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Plagiarism and journalism students

When students plagiarize, they take a risk. I guess they tell themselves nothing very bad will happen to them.

When journalism students plagiarize, the risk is pretty damned big. For example, you lose your chance to work as a journalist. Ever.

I’m going to omit the name of the former student in my university’s journalism department who committed the offense of plagiarism multiple times while on an internship. I’m omitting her name because she already has enough on her wall of shame — just Google her, as I did, and you’ll get about 489,000 links — mostly about her offenses as a plagiarist. I’ll substitute “H.M.” for her name in the quotes below.

Apart from whatever disciplinary action the school may or may not see fit to carry out, it is not just [H.M.] who has a problem. So does the School of Journalism and Communications. If it is reluctant to ruin a student’s career, if it does not want to say that youthful mistakes are final, if it finds a promise of contrition and reform persuasive and allows her to continue toward a degree, a shadow will linger over its programs.

That was the opinion of John E. McIntyre, copy desk chief at The Baltimore Sun for 14 years. I agree with him — when a journalism student commits plagiarism, kick them out. H.M. was reported to have changed her major to one in another college at the University of Florida and presumably has graduated by now, but I was not able to verify either one. (By the way, we are the College of Journalism and Communications, not a school.)

The point is not that [H.M.] was a second-year student working on an assignment. The point was that [H.M.] was a journalist working on a story for a 90,000 circulation newspaper. Even if she was an intern, she was “writing” real stories and having them published, just like a professional journalist and should be held to the same standard as a professional. Plus, students shouldn’t be cheating anyway.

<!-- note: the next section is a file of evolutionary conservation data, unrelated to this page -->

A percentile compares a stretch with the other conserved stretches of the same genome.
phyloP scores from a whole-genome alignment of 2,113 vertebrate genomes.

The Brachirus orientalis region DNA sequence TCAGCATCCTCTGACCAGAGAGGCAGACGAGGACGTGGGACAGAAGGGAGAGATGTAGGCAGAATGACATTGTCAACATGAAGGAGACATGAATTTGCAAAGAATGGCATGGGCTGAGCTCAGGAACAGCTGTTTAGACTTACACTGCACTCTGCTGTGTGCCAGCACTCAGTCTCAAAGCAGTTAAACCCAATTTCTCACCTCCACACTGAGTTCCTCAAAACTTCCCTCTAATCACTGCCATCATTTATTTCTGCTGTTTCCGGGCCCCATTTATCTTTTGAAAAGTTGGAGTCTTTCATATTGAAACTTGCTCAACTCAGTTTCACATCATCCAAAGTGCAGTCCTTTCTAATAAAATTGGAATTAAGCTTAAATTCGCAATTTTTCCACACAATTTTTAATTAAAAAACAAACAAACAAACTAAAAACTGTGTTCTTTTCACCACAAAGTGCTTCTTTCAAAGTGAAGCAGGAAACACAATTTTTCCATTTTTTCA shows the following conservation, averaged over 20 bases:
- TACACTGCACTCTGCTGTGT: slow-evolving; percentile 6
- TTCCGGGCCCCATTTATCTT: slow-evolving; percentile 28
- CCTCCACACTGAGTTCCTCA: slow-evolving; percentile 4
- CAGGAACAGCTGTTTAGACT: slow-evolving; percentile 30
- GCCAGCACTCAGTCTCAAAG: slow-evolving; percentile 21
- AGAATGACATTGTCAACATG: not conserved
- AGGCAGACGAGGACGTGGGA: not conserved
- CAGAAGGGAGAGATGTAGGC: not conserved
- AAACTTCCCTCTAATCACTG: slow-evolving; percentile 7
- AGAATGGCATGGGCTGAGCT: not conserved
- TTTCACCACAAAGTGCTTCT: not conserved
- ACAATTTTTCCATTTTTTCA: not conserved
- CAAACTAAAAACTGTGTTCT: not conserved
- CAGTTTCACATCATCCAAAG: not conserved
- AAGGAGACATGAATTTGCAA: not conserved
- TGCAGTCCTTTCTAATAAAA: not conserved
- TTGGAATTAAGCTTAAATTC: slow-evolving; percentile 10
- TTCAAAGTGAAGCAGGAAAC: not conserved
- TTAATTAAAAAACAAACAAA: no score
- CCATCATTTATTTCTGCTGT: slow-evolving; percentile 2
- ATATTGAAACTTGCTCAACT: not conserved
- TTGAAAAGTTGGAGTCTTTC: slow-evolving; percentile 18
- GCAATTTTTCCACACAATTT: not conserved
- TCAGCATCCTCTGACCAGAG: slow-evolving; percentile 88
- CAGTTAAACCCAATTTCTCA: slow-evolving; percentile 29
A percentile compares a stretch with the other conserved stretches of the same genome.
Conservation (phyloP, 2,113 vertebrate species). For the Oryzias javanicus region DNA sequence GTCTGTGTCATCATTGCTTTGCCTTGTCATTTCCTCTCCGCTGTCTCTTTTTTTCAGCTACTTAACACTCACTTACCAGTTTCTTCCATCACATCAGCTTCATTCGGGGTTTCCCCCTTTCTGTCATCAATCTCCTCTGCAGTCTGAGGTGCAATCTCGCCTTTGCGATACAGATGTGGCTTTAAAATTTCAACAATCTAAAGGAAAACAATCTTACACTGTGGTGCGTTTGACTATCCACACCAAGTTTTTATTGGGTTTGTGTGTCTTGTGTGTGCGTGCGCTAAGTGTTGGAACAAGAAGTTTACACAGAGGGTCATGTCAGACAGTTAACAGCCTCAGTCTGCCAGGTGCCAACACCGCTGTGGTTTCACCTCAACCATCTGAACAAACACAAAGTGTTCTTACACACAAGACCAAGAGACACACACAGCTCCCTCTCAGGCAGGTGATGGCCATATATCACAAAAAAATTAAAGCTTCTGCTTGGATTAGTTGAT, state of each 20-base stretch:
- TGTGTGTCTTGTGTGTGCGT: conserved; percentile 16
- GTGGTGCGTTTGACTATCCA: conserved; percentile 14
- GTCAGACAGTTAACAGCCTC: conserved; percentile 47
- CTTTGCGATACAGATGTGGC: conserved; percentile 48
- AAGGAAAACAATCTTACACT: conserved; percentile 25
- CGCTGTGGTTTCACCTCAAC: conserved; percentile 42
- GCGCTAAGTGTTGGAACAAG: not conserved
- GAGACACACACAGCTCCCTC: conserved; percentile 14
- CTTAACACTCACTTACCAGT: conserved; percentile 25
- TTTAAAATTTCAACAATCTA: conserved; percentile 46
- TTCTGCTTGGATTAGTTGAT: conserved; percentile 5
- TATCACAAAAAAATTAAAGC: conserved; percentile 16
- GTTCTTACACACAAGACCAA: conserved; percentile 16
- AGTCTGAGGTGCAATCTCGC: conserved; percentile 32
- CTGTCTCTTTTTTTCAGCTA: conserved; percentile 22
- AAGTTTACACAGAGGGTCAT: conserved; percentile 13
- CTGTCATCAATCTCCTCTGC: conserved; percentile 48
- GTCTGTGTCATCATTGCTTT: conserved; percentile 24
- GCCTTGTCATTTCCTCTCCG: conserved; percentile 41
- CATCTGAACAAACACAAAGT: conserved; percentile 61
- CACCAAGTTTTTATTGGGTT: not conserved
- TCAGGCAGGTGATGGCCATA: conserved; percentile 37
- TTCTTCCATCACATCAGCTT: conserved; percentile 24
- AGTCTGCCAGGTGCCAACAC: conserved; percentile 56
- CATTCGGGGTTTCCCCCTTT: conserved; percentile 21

That was written on the Tumblr blog of a fellow journalism student of H.M.’s, a year after the internship plagiarism. Understandably, most journalism students at UF were unhappy about the case, thinking H.M.’s ethical failure would reflect on them. I hope not, because I feel certain that the majority of our journalism students would not be unethical in any way.

Another scandal involving a journalism intern affected the integrity of the Colorado Springs Gazette and intern [H.M.], a supposedly award-winning journalism student at the University of Florida. Gazette editor Jeff Thomas revealed that [H.M.] had plagiarized several NYT articles for a 2009 piece she wrote for the Colorado Springs paper, including stories with run dates as old as 1987. Some readers felt that the Gazette should have shared some of the blame since [H.M.] was just an intern, while others believed that a student with credentials as strong as she claimed to have should have known better. [H.M.] was “dismissed” from the paper.

That appeared at position 7 on a list titled Top 10 College Intern Scandals (no date). It’s true that H.M. had won at least one award for her journalism writing (before her downfall), and she was well regarded by her instructors (also before her downfall). But it doesn’t matter.

What students (and journalists) need to understand — thoroughly and utterly — is that dishonesty in this field cannot be forgiven. You don’t get a punishment and then come back to the way things were before, because the only thing you had to base your authority on was your integrity, your reliability. Those are your credentials for getting the trust of the public — the people for whom you produce your journalism.